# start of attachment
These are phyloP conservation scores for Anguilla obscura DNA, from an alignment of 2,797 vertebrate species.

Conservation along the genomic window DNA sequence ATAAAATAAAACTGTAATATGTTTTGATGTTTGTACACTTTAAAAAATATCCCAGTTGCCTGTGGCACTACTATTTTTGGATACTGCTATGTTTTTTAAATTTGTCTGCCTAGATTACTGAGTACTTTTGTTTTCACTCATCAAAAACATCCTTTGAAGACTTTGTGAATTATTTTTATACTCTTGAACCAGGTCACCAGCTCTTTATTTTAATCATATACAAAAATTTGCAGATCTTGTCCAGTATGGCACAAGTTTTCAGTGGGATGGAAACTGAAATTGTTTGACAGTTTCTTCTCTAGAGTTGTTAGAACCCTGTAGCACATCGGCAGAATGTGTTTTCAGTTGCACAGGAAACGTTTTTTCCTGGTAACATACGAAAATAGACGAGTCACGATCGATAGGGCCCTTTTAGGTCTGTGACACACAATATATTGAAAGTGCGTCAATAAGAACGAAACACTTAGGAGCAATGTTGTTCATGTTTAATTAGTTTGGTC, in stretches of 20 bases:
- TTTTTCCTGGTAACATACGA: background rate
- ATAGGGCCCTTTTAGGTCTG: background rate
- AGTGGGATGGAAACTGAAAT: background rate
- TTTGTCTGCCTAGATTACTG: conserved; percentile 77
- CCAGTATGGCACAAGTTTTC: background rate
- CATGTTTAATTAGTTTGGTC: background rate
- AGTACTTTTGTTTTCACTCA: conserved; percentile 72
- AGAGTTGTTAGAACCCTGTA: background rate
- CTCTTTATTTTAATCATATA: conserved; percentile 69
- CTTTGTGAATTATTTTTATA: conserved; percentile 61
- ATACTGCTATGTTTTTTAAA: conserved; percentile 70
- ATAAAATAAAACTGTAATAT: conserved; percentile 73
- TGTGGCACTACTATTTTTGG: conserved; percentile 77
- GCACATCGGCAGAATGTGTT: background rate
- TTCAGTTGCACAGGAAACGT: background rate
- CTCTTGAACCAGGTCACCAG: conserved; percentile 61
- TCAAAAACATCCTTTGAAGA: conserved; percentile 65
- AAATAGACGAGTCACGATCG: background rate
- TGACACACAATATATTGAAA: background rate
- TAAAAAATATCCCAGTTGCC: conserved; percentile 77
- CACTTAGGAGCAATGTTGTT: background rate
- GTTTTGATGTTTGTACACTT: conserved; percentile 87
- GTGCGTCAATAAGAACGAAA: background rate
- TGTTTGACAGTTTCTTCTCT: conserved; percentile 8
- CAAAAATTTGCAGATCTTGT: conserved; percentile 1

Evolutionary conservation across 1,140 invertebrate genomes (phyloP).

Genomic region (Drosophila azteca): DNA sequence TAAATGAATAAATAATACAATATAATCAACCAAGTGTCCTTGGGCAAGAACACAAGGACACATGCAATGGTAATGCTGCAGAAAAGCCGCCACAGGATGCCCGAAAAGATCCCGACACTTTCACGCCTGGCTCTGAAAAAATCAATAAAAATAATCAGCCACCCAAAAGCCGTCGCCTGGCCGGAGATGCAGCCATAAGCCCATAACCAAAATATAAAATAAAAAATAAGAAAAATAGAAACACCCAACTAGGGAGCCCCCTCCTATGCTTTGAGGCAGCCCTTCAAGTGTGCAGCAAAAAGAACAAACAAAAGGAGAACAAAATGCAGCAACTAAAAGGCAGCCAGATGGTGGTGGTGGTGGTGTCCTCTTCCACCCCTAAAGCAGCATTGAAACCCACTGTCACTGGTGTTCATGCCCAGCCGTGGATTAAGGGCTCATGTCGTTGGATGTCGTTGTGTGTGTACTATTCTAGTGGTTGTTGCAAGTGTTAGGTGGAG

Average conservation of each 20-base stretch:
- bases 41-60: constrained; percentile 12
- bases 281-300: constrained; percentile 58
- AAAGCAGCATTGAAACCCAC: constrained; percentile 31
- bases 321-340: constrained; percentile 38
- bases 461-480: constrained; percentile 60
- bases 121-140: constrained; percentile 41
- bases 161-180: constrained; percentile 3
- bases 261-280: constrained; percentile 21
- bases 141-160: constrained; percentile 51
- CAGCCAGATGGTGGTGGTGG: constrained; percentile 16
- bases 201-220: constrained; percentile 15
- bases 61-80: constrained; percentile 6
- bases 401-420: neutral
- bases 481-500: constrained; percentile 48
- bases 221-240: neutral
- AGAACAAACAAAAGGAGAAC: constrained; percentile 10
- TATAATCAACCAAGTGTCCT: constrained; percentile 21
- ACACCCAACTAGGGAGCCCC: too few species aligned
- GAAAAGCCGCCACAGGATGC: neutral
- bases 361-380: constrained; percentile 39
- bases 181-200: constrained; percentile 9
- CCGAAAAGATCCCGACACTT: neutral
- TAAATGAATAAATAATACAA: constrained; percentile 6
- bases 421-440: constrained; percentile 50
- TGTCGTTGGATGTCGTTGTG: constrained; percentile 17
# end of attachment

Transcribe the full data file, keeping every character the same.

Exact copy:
These are phyloP conservation scores for Anguilla obscura DNA, from an alignment of 2,797 vertebrate species.

Conservation along the genomic window DNA sequence ATAAAATAAAACTGTAATATGTTTTGATGTTTGTACACTTTAAAAAATATCCCAGTTGCCTGTGGCACTACTATTTTTGGATACTGCTATGTTTTTTAAATTTGTCTGCCTAGATTACTGAGTACTTTTGTTTTCACTCATCAAAAACATCCTTTGAAGACTTTGTGAATTATTTTTATACTCTTGAACCAGGTCACCAGCTCTTTATTTTAATCATATACAAAAATTTGCAGATCTTGTCCAGTATGGCACAAGTTTTCAGTGGGATGGAAACTGAAATTGTTTGACAGTTTCTTCTCTAGAGTTGTTAGAACCCTGTAGCACATCGGCAGAATGTGTTTTCAGTTGCACAGGAAACGTTTTTTCCTGGTAACATACGAAAATAGACGAGTCACGATCGATAGGGCCCTTTTAGGTCTGTGACACACAATATATTGAAAGTGCGTCAATAAGAACGAAACACTTAGGAGCAATGTTGTTCATGTTTAATTAGTTTGGTC, in stretches of 20 bases:
- TTTTTCCTGGTAACATACGA: background rate
- ATAGGGCCCTTTTAGGTCTG: background rate
- AGTGGGATGGAAACTGAAAT: background rate
- TTTGTCTGCCTAGATTACTG: conserved; percentile 77
- CCAGTATGGCACAAGTTTTC: background rate
- CATGTTTAATTAGTTTGGTC: background rate
- AGTACTTTTGTTTTCACTCA: conserved; percentile 72
- AGAGTTGTTAGAACCCTGTA: background rate
- CTCTTTATTTTAATCATATA: conserved; percentile 69
- CTTTGTGAATTATTTTTATA: conserved; percentile 61
- ATACTGCTATGTTTTTTAAA: conserved; percentile 70
- ATAAAATAAAACTGTAATAT: conserved; percentile 73
- TGTGGCACTACTATTTTTGG: conserved; percentile 77
- GCACATCGGCAGAATGTGTT: background rate
- TTCAGTTGCACAGGAAACGT: background rate
- CTCTTGAACCAGGTCACCAG: conserved; percentile 61
- TCAAAAACATCCTTTGAAGA: conserved; percentile 65
- AAATAGACGAGTCACGATCG: background rate
- TGACACACAATATATTGAAA: background rate
- TAAAAAATATCCCAGTTGCC: conserved; percentile 77
- CACTTAGGAGCAATGTTGTT: background rate
- GTTTTGATGTTTGTACACTT: conserved; percentile 87
- GTGCGTCAATAAGAACGAAA: background rate
- TGTTTGACAGTTTCTTCTCT: conserved; percentile 8
- CAAAAATTTGCAGATCTTGT: conserved; percentile 1

Evolutionary conservation across 1,140 invertebrate genomes (phyloP).

Genomic region (Drosophila azteca): DNA sequence TAAATGAATAAATAATACAATATAATCAACCAAGTGTCCTTGGGCAAGAACACAAGGACACATGCAATGGTAATGCTGCAGAAAAGCCGCCACAGGATGCCCGAAAAGATCCCGACACTTTCACGCCTGGCTCTGAAAAAATCAATAAAAATAATCAGCCACCCAAAAGCCGTCGCCTGGCCGGAGATGCAGCCATAAGCCCATAACCAAAATATAAAATAAAAAATAAGAAAAATAGAAACACCCAACTAGGGAGCCCCCTCCTATGCTTTGAGGCAGCCCTTCAAGTGTGCAGCAAAAAGAACAAACAAAAGGAGAACAAAATGCAGCAACTAAAAGGCAGCCAGATGGTGGTGGTGGTGGTGTCCTCTTCCACCCCTAAAGCAGCATTGAAACCCACTGTCACTGGTGTTCATGCCCAGCCGTGGATTAAGGGCTCATGTCGTTGGATGTCGTTGTGTGTGTACTATTCTAGTGGTTGTTGCAAGTGTTAGGTGGAG

Average conservation of each 20-base stretch:
- bases 41-60: constrained; percentile 12
- bases 281-300: constrained; percentile 58
- AAAGCAGCATTGAAACCCAC: constrained; percentile 31
- bases 321-340: constrained; percentile 38
- bases 461-480: constrained; percentile 60
- bases 121-140: constrained; percentile 41
- bases 161-180: constrained; percentile 3
- bases 261-280: constrained; percentile 21
- bases 141-160: constrained; percentile 51
- CAGCCAGATGGTGGTGGTGG: constrained; percentile 16
- bases 201-220: constrained; percentile 15
- bases 61-80: constrained; percentile 6
- bases 401-420: neutral
- bases 481-500: constrained; percentile 48
- bases 221-240: neutral
- AGAACAAACAAAAGGAGAAC: constrained; percentile 10
- TATAATCAACCAAGTGTCCT: constrained; percentile 21
- ACACCCAACTAGGGAGCCCC: too few species aligned
- GAAAAGCCGCCACAGGATGC: neutral
- bases 361-380: constrained; percentile 39
- bases 181-200: constrained; percentile 9
- CCGAAAAGATCCCGACACTT: neutral
- TAAATGAATAAATAATACAA: constrained; percentile 6
- bases 421-440: constrained; percentile 50
- TGTCGTTGGATGTCGTTGTG: constrained; percentile 17